Is Education Really Just a Signal?
There is considerable anecdotal evidence that the screening model of education has some validity. However, there is also evidence that education is not solely a deadweight loss. The human capital model of education cannot be dismissed.

17.2 Adverse Selection
Adverse selection is the phenomenon under which the uninformed side of a deal gets exactly the wrong people trading with it (i.e. it gets an adverse selection of the informed parties.)

More on Insurance Markets
Two people may have different needs for insurance (e.g. different probabilities of being sued), and their personal probabilities/risks are known to themselves, but not to the insurance agents.

The Full-Information Equilibrium
Under full information, the insurance premium for a high-risk person would be higher than that for a person with lower risks.

The Asymmetric-Information Equilibrium
The equilibrium price under these conditions will be based on the average fair odds line for all people in the market. For those with high risk, the equilibrium price is actuarially unfair in their favor, and they buy as much insurance as they can (complete insurance). Those with less risk face an equilibrium price that is actuarially unfair, not in their favor, so they buy less than full insurance.

The Efficiency Effects of Adverse Selection
In the asymmetric situation, risk averse people are forced to bear risk. Further, asymmetry of information, not just the lack of information, is the key to the problem.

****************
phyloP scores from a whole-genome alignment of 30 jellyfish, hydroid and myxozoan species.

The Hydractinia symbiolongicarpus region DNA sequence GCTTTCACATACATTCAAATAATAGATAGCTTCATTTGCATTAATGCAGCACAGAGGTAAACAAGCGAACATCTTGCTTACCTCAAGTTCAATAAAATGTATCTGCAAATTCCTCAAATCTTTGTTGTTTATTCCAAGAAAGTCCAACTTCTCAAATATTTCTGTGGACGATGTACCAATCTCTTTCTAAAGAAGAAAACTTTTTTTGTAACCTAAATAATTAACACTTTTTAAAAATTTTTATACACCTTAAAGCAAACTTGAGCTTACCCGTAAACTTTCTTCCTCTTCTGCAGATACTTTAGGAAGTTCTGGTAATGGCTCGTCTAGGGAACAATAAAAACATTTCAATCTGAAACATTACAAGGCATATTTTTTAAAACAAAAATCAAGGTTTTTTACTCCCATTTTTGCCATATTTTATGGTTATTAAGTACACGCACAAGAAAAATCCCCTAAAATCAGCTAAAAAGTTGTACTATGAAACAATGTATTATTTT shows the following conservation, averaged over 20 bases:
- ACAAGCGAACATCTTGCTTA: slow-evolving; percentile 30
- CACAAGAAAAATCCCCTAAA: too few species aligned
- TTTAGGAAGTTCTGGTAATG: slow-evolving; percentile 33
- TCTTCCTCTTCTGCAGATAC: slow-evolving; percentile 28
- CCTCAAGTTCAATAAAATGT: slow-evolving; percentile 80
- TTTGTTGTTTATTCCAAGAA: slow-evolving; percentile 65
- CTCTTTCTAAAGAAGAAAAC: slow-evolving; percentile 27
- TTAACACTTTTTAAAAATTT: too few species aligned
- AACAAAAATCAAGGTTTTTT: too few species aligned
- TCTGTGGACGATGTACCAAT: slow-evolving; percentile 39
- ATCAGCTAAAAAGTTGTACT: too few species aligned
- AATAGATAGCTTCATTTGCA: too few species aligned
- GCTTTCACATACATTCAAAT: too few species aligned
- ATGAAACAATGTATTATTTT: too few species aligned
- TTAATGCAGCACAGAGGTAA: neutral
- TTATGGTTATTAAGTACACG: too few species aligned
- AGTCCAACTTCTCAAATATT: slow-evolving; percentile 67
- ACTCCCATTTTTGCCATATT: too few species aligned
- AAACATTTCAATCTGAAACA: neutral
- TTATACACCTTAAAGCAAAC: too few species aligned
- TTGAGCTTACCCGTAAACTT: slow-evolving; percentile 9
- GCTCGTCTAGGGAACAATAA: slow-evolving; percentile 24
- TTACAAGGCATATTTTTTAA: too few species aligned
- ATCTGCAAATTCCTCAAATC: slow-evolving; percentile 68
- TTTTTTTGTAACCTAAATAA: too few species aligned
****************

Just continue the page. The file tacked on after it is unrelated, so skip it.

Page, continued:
Market Responses to Adverse Selection
Insurance and Testing for AIDS: Some insurance companies want to test for AIDS in order to prevent these people from purchasing insurance (or charge them a higher premium) – testing would identify these high-risk customers, and this would reduce insurance premiums for others.

Group Health Plans: Having automatic enrollment in an employee or other group health plan helps the insurance company to avoid adverse selection, because everyone has to join – not just those likely to have high health-care expenses.

Targeted Insurance Rates: Some companies offer higher rates to teenage drivers, or people who have been in accidents, for example.

Other Markets in Which Adverse Selection is Important
Labor Markets
Efficiency wages refers to the practice of raising wages to improve the productivity of the work force. The idea is that by paying a higher wage, a firm gets workers who are on average more productive, which makes the wage increase profitable to the firm. (With low wages, only low-ability workers would apply for the job.)